Second, the stock market is indeed up, but it's been rising steadily for President Obama's entire term. That "nearly 10 percent" uptick—actually 6 percent since Election Day, and mostly driven by big banks, but who's counting?—is that teensy blip at the very end of the chart:

Finally, retail sales have been rising steadily during Obama's entire term, and so has holiday spending. The National Retail Federation forecasts that holiday spending will increase 3.6 percent this year (1.9 percent in real terms), and will finish up not at "over a trillion dollars," but at $655 billion:

In the grand scheme of things, this doesn't matter. But it's still a fascinating little insight into how Trump gaslights his followers and the nation into believing that he's the savior of the country. Most people have no idea about any of these numbers, so he can say anything he wants and he's likely to be believed. Nor will fact-checking change this even a tiny bit. Politics has always been about exaggeration and cherry picking, but we're now living through an era in which the truth flatly doesn't matter. At this point, I'm pretty sure Trump's followers would believe him if he said that Obama had tried to give Alaska back to the Russians but he managed to stop it. Then the press would stroke its collective chin and write careful pieces about how Trump was really talking about some rocky shoal that nobody cared about but had been officially disputed since Seward bought the place. Nuance, you see.

1Though I suppose we shouldn't. What kind of person writes stuff like this?

For many years:

  • Virtually every country in the world has condemned Israel's settlements in the West Bank.
  • They have all repeatedly voted to say so in the UN.
  • The US has also opposed Israel's settlements, but hasn't officially said so in the UN.
  • And Israel has said very clearly that the UN is virulently anti-Israel (true) and they pay it no mind.

A few days ago one small part of this formula finally changed when the US abstained from a UN vote condemning Israel's settlements on the West Bank. It was a parting blow from a lame-duck president who has been treated appallingly by Bibi Netanyahu, and the only surprising thing about it is that President Obama managed to hold his temper this long.

In any case, it's entirely meaningless: Donald Trump will take office soon and Netanyahu claims to consider the UN illegitimate on this subject anyway. So why has everyone gone ballistic over it? Sure, there's now an "official" UN resolution condemning the West Bank settlements, but what difference does that make? An "official" UN resolution is barely worth the minute or two it takes to read it. Even as a PR coup it doesn't amount to much.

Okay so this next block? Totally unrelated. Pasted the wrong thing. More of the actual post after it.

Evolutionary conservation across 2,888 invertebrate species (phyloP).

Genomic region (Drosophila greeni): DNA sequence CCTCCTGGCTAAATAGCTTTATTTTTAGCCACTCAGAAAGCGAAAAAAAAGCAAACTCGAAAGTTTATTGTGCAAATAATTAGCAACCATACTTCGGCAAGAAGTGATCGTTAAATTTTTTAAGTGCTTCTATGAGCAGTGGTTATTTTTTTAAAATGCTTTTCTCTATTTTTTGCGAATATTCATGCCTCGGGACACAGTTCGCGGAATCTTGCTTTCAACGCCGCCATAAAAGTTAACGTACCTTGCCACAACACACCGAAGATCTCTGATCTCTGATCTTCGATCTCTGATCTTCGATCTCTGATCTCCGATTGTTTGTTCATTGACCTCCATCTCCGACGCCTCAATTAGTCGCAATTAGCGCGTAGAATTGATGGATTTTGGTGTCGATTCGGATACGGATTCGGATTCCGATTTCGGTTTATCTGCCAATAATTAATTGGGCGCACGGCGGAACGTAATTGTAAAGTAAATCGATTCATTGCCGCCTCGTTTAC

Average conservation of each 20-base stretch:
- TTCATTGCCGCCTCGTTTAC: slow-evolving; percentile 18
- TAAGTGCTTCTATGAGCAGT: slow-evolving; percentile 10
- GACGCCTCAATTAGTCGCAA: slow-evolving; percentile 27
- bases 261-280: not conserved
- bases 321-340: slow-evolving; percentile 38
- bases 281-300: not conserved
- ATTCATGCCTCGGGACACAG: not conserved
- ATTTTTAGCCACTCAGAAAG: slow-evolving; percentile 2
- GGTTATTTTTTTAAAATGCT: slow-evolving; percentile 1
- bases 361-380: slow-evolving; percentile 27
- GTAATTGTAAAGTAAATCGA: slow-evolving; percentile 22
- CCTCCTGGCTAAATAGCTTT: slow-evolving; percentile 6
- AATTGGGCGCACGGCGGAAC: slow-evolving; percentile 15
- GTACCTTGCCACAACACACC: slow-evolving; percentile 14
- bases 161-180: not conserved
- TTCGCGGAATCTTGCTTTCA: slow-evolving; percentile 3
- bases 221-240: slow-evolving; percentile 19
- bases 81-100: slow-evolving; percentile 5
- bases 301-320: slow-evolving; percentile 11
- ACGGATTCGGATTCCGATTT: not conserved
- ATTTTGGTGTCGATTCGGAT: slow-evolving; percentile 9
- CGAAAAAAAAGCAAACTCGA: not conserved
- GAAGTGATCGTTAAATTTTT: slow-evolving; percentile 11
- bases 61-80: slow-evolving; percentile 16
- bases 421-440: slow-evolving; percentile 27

The whole Israel charade long ago ceased to interest me. I can hardly pretend to be any kind of expert, but my take is that the last chance for any kind of peace deal ended in the 90s. The huge influx of conservative Jews from Russia after the fall of the Iron Curtain, followed by the Second Intifada, turned Israel permanently against any kind of settlement with the Palestinians.

Because of this, I never blamed George Bush for not trying to broker a peace deal and never blamed Obama for not succeeding. Even people who are sympathetic toward Obama often say that he handled the Middle East badly—and the Israel relationship particularly badly—but I simply don't see how he could have done any better. Netanyahu treated him with unconcealed contempt; was unapologetic about publicly undermining him; decided to ditch bipartisanship and openly team up with the Republican Party; and very plainly was never open to any kind of settlement at all. There is absolutely nothing Obama could have done to change that.

In any case, the following things are indisputably true:

  • Israeli leaders will never* stop building in the West Bank. It would be electoral suicide.
  • Israeli leaders will never give up the West Bank. It would be electoral suicide.
  • Israeli leaders will never formally annex the West Bank. It would be electoral suicide.

In other words, nothing is going to happen. Period. Israel is going to keep things as they are, fight off world opinion forever, and hope that maybe over the course of several decades they can slowly get all the Palestinians in the West Bank to emigrate elsewhere. It's sort of like Mitt Romney's "self-deportation" on steroids.

And just in case you think this puts me on the side of the Arabs and Palestinians, forget it. To the extent that I stay even marginally on Israel's side, it's because the Arabs have acted even more abominably. They tried to invade Israel twice. They never cared a fig for the Palestinians except as a convenient poster child. (Jordan must have been the first country in history to lose territory in a war and be happy about it.) They never accepted Israel as legitimate, but for decades they've tacitly tolerated its existence because it gives them an easy way of stirring up demagogic hatreds that help prop up their own vicious regimes. The PLO was a murderous terrorist organization, and Hamas is worse. The intifadas were depraved and ruinous. And despite the fact that the Palestinians were clearly on the losing end of a war and needed to accept the best deal they could get, they remained delusional to the end. I've never bought into the revisionist history that Bill Clinton's Wye River/Camp David/Taba negotiations were unfair to the Palestinians and Yasser Arafat was right to turn down the final proposal. He needed to accept it, and he probably knew it. He was just too cowardly to do it and too convinced that his own leadership was dependent on opposition to Israel.